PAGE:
Windows on Taiwan

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Growing up in the West, there are many things that you assume to be universally acknowledged as a Good Thing, but this is not always the case. Windows are a nice example; in the West, they add greatly to a living environment and raise the value of property by allowing light in and a view to be presented to the lucky inhabitant.

Here, they seem to be a necessary evil, added as an orifice for the air conditioning units. If the small size of the windows was not enough, very often a layer of dark plastic is applied over the top to stop too much natural light in, and bars are then drilled into the fabric of the building. People have explained these bars in various ways – for security, to stop babies falling out, and so on – but I am positive it is much more culturally ingrained than that. I am just sure that the link between the inside and outside world is much less obvious here.

In general, people seem to place much less emphasis on the outward appearance of a dwelling, focusing instead on the interior decoration. This is not always the case, as there are too many stylized European villas and castles to explain it that way, but there is something different going on with the relationship.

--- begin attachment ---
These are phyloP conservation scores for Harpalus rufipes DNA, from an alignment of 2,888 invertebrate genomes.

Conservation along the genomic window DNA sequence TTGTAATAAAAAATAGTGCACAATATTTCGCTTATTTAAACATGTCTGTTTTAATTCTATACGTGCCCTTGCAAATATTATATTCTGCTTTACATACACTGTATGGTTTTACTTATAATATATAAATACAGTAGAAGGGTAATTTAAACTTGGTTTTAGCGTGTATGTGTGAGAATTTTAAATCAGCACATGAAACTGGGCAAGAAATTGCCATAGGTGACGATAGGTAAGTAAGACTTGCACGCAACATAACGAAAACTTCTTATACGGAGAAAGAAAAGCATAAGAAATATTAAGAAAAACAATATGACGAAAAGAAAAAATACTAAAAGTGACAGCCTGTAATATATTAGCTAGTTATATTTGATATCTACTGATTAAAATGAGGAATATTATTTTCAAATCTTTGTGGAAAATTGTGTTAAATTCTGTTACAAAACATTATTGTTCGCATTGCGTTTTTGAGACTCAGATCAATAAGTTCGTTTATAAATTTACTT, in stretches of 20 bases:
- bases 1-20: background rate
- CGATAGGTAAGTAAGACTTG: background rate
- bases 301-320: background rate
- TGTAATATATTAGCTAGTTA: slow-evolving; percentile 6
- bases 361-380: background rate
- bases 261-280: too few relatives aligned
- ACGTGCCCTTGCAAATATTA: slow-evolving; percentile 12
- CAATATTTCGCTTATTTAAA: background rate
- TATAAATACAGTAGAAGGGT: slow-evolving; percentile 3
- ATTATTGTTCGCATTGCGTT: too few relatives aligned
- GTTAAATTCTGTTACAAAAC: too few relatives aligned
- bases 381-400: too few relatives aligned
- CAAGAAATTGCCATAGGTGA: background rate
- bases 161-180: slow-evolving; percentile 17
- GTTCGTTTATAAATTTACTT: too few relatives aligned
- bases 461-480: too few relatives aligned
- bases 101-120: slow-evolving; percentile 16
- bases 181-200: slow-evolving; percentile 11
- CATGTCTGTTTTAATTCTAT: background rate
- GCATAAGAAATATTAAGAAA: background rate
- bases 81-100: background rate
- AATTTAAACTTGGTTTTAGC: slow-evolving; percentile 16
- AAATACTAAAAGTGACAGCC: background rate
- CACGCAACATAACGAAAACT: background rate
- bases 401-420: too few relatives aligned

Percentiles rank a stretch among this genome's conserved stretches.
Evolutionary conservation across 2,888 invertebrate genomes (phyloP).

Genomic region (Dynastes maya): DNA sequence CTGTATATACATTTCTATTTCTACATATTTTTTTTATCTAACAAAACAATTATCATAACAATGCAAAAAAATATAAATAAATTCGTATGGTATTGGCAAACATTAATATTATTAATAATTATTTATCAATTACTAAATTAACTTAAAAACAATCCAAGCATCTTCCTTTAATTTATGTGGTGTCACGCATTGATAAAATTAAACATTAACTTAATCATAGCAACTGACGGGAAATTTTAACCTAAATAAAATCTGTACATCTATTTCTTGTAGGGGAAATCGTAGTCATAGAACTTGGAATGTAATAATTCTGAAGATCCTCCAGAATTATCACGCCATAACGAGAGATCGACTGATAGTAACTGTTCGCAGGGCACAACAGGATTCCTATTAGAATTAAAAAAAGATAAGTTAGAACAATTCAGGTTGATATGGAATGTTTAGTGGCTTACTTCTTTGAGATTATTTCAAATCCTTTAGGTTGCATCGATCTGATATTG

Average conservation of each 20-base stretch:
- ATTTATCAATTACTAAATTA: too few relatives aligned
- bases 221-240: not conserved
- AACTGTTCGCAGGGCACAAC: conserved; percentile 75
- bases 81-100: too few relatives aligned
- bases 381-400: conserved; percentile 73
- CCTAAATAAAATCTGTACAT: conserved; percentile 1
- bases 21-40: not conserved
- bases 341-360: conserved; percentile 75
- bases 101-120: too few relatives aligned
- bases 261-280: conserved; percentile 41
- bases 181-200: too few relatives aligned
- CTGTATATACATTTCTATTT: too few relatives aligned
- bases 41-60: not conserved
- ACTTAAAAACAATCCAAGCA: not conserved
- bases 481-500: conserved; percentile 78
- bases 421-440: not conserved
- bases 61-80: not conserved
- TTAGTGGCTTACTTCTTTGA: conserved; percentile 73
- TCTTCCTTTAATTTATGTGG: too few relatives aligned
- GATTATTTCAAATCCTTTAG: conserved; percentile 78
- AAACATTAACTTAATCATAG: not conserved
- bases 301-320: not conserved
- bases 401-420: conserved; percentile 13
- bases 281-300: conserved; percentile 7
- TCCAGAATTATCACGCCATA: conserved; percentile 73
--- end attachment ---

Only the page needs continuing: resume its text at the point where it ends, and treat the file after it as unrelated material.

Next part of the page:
Enjoy the view

2 Comments

  1. Posted 2007/04/19 at 21:33 | Permalink

    Happy Birthday Jonny!

    ‘Windows are a nice example; in the West, they add greatly to a living environment and raise the value of property by allowing light in and a view to be presented to the lucky inhabitant.’

    Can not confirm this for british windows though …

  2. Posted 2007/04/20 at 00:57 | Permalink

    Stick to Singapore, expat boy!

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